As IT has matured as both a discipline and an area of employment, the focus on skills and knowledge continues to shift away from pure technology and the nuts-and-bolts of infrastructure design, implementation and management. IT’s role has evolved from a pure, tactical cost center to a nexus of strategic investment and an opportunity for organizations to develop competitive advantages.
Nowhere is this more apparent than in the IT architect’s organizational role. An IT architect is an individual who not only understands multiple aspects of information technology from a technical and development or implementation perspective, but who also understands how the proper application and use of IT can help an organization or company meet its goals, improve productivity or profitability and, in general, help organizations work more effectively. Thus, an IT architect brings an understanding of and appreciation for business or organizational needs, goals and objectives, and can assess the value of information technology investments in terms of the returns they bring and the opportunities they enable.
Any study of the IT architect’s roles and responsibilities reveals a profound and major division between two areas of activity: IT infrastructure and software development. IT architects are active in both areas, but those who concentrate on IT infrastructure tend to be more involved in specifying, designing, implementing, testing and driving maintenance of systems, networks and other aspects of IT infrastructure. Those who concentrate on software development tend to be more involved in specifying, designing, implementing, testing, releasing and driving maintenance of either semi-custom or custom software. Of course, there is much in common between the two job roles in terms of the kinds of people likely to wear the IT architect’s hat, and also in terms of the soft skills they must have at their disposal to succeed in the role. But there is a big difference between the subject matters involved, and in the kinds of technical skills and knowledge IT architects must bring into IT infrastructure positions as opposed to software development ones.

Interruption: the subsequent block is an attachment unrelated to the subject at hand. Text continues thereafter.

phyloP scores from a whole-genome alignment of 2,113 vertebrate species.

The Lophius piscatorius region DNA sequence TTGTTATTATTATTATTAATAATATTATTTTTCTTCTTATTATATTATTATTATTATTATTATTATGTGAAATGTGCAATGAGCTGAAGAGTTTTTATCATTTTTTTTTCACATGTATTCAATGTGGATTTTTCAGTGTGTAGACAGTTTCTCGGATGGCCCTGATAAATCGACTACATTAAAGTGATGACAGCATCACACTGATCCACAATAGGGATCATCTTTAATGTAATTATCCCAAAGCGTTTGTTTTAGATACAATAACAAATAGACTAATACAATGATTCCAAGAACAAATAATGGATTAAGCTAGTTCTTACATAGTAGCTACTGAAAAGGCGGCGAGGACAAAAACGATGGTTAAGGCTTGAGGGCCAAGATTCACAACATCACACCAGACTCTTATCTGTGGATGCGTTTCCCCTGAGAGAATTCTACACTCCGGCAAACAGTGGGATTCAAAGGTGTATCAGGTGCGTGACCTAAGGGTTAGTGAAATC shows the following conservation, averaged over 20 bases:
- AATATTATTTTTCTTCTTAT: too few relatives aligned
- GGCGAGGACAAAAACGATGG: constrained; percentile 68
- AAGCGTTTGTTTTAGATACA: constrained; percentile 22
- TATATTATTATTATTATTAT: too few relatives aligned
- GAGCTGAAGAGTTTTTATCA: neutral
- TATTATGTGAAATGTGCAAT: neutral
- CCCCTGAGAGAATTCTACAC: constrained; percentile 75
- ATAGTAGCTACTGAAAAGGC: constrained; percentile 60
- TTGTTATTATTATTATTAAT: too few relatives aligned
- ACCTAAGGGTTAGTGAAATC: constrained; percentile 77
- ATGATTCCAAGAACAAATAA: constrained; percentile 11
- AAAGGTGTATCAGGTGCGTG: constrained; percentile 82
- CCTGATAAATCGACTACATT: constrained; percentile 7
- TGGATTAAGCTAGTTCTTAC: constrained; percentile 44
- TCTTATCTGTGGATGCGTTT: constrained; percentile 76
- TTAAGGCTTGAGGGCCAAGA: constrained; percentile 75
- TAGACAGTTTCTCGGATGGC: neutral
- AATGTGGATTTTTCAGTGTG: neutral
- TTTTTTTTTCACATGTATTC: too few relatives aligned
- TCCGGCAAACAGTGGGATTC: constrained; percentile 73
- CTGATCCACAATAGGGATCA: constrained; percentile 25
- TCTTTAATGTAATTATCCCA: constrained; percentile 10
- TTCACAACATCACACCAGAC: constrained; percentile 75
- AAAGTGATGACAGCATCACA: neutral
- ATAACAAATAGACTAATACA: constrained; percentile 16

IT Architects in the Workplace
As examples of this type of job role, a hypothetical case will help illustrate each side of the divide. Bob is an IT infrastructure architect for a large state university. For the past three years, his job has been to evaluate various line-of-business systems that the university uses, and to make recommendations for new and better ways to upgrade the institution’s IT infrastructure to support current and anticipated needs and demands. Thus, he’s found himself involved in: